From the confines of his intensive care unit at Summerlin Hospital Medical Center, Edward Turken serenaded his son over the phone with tunes like “Stayin’ Alive” and “California Dreamin’.”
That wasn’t surprising, said the son, Todd, given that the World War II veteran’s “irreverent” sense of humor was always on display, even in the days before his death Sunday from COVID-19 complications.
The elder Turken, 96, who joined the U.S. Army Air Corps in December 1942 in Detroit, had a lot of life left in him when he contracted the disease, Todd Turken said from his home in California.
Edward Turken moved to Sun City Summerlin from California with his late wife, Eva, in 1997. The couple thrived in Southern Nevada, his boys say.
He became commander of the local Jewish War Veterans chapter and president of the Jewish Friendship Club. He joined his synagogue’s choir and raised money to house homeless veterans. He worked out in the pool and visited Mount Charleston. He went to Golden Knights games.
In early March, he started feeling worn down and then began experiencing flu-like symptoms. He went to an urgent care center, where he was told he didn’t have the new coronavirus and was given a sinus inhalant.
Before that, Turken was healthy, his sons say. He was still driving, giving elderly neighbors rides to the store, among other things.
Turken was well known in the veteran community in the Las Vegas Valley and was profiled by the Las Vegas Review-Journal in 2013, when he was among the local veterans chosen for an Honor Flight to Washington. His deep, infectious laugh became better known around the valley in February, when he shared his story on KSNV-TV, Channel 3.
His other son, Jack, who lived with him, said his father had quarantined himself when he became weak and told him to stay away.
Then, on March 16, his health cratered. He fell to the floor, his body shaking. He had a fever of 104 degrees.
‘The laughing veteran’
When the paramedics came, they recognized Edward Turken from the news.
“That’s the laughing veteran!” they said.
Almost two weeks later, he tested positive for the coronavirus.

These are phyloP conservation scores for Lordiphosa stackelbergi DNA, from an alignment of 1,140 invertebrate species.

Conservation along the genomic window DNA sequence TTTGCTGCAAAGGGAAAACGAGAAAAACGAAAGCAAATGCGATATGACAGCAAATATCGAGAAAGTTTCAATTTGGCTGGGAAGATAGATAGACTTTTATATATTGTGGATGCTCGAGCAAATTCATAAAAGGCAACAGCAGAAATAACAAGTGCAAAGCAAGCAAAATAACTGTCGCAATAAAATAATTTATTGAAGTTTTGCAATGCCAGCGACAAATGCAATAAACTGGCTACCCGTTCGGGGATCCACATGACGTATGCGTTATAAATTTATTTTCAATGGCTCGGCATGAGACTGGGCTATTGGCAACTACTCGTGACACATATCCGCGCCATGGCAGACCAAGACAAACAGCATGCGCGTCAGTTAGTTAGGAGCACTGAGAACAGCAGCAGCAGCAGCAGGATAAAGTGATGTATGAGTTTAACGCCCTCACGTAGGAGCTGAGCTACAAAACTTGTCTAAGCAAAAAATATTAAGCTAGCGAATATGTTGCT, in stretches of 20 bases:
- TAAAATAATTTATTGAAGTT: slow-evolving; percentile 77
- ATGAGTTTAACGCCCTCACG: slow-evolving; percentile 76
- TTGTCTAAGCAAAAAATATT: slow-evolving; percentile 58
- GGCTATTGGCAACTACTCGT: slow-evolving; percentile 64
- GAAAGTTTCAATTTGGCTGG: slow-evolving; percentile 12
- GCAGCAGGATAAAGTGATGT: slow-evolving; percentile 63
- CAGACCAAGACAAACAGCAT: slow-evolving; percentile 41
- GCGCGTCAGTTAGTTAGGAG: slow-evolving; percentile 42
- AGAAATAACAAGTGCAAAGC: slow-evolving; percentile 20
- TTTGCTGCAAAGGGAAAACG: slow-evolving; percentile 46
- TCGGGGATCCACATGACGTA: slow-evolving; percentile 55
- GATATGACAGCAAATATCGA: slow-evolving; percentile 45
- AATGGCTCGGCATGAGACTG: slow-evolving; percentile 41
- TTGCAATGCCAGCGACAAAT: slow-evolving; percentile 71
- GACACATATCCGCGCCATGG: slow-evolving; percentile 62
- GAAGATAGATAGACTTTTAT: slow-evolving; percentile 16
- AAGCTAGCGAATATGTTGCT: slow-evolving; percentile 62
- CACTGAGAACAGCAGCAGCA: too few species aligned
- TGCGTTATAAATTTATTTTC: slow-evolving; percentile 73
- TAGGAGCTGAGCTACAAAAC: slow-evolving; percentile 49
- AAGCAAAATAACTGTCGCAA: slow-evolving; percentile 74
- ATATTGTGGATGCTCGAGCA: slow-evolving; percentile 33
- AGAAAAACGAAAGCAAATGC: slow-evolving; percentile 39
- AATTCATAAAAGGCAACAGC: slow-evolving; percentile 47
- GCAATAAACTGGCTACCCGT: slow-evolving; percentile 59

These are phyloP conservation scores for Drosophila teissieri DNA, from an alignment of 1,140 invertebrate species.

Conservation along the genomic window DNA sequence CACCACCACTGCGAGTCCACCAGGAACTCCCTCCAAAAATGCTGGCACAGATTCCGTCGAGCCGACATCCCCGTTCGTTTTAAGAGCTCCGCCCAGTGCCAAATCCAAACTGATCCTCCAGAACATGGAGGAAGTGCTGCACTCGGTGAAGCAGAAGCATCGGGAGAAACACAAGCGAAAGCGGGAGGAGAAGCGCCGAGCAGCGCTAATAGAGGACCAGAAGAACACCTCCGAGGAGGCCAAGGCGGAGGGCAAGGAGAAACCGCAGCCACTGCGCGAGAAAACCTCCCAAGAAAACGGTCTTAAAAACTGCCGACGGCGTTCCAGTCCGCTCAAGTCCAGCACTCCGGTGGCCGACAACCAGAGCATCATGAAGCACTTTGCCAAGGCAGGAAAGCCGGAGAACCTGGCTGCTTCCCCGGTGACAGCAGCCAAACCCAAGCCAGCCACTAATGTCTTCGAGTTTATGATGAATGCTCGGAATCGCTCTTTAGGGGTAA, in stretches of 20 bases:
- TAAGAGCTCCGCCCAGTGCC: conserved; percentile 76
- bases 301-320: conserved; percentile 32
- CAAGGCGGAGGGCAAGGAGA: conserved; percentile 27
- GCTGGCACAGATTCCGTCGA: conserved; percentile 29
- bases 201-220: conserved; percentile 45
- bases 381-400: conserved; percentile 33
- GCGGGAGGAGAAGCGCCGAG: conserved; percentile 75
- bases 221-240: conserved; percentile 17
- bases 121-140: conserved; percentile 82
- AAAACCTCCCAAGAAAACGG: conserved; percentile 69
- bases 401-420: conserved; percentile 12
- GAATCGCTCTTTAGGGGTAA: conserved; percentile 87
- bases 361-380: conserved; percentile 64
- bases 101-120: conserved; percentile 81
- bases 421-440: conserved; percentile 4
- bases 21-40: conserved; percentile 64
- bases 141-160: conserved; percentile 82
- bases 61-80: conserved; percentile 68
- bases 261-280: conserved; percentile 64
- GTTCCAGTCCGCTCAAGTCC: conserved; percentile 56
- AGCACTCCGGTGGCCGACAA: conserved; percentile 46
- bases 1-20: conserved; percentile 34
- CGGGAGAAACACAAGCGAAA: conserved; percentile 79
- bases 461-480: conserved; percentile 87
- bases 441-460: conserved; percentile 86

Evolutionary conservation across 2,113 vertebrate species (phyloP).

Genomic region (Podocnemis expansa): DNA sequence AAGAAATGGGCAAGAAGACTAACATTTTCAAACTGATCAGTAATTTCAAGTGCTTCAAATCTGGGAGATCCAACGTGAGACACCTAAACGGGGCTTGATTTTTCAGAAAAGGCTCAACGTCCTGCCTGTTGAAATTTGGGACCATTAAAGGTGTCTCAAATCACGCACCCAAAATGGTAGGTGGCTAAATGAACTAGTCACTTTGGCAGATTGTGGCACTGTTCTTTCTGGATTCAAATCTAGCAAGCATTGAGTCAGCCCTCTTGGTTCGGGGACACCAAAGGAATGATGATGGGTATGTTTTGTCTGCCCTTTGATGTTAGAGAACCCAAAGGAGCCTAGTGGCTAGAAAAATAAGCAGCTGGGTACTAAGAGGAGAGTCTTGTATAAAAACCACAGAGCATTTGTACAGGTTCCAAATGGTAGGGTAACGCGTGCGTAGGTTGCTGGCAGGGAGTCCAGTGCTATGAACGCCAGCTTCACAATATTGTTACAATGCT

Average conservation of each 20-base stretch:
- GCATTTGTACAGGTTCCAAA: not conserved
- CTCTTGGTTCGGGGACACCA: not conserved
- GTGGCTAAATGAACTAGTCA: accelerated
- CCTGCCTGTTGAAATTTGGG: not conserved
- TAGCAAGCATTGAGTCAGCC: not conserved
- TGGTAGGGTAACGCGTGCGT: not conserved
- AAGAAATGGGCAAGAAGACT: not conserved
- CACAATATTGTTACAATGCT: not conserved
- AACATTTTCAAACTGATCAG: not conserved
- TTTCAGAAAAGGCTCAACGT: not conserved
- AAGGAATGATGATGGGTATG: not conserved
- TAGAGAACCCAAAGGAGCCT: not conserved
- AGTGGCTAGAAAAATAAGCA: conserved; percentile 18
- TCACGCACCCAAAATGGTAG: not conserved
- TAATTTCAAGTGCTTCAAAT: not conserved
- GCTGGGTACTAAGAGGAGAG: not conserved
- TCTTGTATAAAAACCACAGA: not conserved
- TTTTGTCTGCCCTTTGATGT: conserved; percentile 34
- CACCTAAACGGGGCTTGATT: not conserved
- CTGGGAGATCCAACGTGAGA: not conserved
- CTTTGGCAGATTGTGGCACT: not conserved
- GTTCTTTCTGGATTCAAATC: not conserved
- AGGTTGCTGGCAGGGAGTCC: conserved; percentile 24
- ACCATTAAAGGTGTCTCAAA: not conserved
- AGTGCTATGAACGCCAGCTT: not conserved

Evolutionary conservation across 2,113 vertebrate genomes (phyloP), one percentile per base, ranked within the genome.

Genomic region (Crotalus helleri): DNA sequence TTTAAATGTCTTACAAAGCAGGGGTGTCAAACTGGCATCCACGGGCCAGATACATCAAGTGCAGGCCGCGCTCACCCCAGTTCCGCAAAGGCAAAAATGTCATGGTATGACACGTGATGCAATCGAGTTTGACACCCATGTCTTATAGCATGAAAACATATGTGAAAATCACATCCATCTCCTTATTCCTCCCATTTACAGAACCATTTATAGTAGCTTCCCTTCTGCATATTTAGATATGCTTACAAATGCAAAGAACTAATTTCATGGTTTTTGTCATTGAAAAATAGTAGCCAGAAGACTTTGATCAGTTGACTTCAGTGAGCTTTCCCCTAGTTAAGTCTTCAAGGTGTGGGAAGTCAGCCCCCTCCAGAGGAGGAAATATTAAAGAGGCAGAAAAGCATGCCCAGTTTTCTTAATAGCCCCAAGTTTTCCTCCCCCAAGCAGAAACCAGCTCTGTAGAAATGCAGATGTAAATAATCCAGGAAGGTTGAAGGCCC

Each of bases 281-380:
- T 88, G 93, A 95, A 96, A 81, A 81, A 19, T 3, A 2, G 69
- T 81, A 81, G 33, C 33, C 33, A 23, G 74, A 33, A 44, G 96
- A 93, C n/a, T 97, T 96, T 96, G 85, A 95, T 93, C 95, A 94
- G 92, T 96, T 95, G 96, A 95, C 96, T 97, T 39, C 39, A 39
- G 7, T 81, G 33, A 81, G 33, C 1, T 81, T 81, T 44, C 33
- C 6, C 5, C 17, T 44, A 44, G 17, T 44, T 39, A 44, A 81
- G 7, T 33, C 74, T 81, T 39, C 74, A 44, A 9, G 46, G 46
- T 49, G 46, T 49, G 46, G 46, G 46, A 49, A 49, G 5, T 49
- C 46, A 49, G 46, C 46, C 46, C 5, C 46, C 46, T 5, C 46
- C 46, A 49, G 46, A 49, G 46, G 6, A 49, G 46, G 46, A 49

Throughout his life, Turken tried to make people laugh. When he was training to be a fighter pilot, he cracked jokes in the front seat. He didn’t pass the course, partly because he was probably “too happy to go to war,” and became a gunner on a B-24 Liberator instead, Todd Turken said.
He was proud of his veteran status, often wearing his World War II veteran hat on his excursions. People would frequently say, “Thank you,” to which he’d jokingly respond, “You don’t know what side I was on.”
When he was set to visit Washington, D.C., in 2013 with his fellow veterans, a congressional budget impasse had shut down the government, including the National World War II Memorial.
But Turken indicated he intended to take a look anyway.
“I’d go to jail,” he said at the time. “If I’m going that far, and it’s just a couple hundred feet from looking at it, why shouldn’t I be able to go in?”
A brief visit, separated by glass
After Turken got sick, he was placed in isolation in the ICU.
Jack Turken was able to visit him only once after he was admitted — for just a few minutes and separated from his father by a glass partition. His dad was eating then. He was up and down, even though he had come down with pneumonia.
They exchanged “I love you” hand signals. Jack put his hand on his heart. “He put on a really valiant fight. At one point the nurse thought he was going to leave the hospital,” he said.
But the cascade came soon after. Edward’s lungs began filling with fluid, an effect of acute respiratory distress syndrome. His oxygen tank was pushed to its highest setting.
One day, he asked a nurse to scratch his back. He looked up at the nurse and said, “We’re all Vegas strong here, aren’t we?”
But on Sunday, his condition started deteriorating. A nurse helped dial Todd’s number and put the phone to his ear.
“We said how much we love each other. I told him I’m always with him, no matter what,” Todd said of that last conversation. “The last thing I heard him say was ‘Thank you’ to the nurse.”
Edward Turken’s plot is at Southern Nevada Veterans Memorial Cemetery in Boulder City, which has ceased Honor Guard services at this time because of the virus.
He will be buried April 16 without a service, next to his wife of 64 years. He’s survived by his two sons and a 16-year-old granddaughter, Emma. A larger celebration of life is planned when the crisis is over.
Todd Turken said the ongoing outbreak in the state was fueling his father’s determination to win his battle with the coronavirus.
“He said he couldn’t die in the hospital, because they couldn’t have a big funeral yet because of the virus, that he had to wait a couple months. But he didn’t make it,” he said.
“When they bury him, no one will be there.”